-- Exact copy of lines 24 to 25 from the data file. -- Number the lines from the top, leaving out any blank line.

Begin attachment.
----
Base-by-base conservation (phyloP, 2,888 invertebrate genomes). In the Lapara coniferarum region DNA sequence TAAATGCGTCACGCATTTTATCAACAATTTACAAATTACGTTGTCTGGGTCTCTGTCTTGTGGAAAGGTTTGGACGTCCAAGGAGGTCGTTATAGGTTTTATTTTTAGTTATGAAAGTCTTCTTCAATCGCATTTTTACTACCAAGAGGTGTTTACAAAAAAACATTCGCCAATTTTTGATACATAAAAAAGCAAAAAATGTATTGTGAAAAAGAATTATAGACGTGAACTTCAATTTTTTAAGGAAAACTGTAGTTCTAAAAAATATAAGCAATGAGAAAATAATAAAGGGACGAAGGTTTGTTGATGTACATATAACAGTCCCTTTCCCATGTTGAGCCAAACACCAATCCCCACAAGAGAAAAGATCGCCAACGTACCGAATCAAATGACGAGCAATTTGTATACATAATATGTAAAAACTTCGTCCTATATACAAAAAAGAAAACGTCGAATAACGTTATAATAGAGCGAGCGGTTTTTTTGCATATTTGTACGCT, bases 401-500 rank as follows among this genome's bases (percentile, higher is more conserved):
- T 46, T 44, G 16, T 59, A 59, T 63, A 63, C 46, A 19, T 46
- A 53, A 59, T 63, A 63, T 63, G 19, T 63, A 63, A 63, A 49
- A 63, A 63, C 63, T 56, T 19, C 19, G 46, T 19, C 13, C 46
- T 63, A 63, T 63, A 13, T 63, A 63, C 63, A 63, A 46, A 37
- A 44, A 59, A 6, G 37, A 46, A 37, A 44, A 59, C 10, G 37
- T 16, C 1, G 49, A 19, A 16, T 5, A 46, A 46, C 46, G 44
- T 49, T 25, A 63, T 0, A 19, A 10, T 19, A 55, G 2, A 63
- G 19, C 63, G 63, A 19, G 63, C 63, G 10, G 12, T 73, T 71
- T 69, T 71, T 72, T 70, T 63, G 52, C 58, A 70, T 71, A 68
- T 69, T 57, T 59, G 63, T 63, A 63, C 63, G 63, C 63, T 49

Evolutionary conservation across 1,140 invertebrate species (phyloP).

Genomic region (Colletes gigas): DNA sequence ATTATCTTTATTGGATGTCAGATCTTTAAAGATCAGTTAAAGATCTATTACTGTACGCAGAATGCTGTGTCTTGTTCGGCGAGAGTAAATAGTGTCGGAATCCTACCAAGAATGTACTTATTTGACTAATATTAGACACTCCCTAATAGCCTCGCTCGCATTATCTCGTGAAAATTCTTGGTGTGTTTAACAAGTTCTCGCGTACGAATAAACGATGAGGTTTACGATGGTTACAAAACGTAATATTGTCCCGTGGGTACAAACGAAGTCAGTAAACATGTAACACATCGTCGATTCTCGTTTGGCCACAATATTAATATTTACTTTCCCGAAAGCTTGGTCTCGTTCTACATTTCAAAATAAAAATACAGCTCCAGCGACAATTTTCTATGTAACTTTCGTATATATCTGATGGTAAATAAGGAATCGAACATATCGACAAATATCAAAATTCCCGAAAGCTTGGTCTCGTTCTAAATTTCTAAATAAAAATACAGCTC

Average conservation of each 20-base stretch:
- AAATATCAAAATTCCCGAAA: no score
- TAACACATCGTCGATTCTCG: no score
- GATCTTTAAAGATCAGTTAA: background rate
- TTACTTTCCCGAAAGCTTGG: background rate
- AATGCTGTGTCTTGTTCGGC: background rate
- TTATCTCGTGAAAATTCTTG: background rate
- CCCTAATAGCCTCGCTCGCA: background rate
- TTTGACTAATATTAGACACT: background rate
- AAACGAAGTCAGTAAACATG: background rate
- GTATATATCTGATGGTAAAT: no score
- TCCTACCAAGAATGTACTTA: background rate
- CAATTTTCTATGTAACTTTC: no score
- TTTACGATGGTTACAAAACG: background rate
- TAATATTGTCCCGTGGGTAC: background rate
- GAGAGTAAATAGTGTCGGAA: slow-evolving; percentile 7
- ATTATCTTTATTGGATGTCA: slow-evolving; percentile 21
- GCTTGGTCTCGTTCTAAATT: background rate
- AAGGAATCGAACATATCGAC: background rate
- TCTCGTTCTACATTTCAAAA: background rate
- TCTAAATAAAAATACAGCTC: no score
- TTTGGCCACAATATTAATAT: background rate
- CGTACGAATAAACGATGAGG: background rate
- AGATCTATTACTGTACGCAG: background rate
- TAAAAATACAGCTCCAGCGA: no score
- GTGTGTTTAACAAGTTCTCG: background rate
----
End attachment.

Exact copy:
- GTATATATCTGATGGTAAAT: no score
- TCCTACCAAGAATGTACTTA: background rate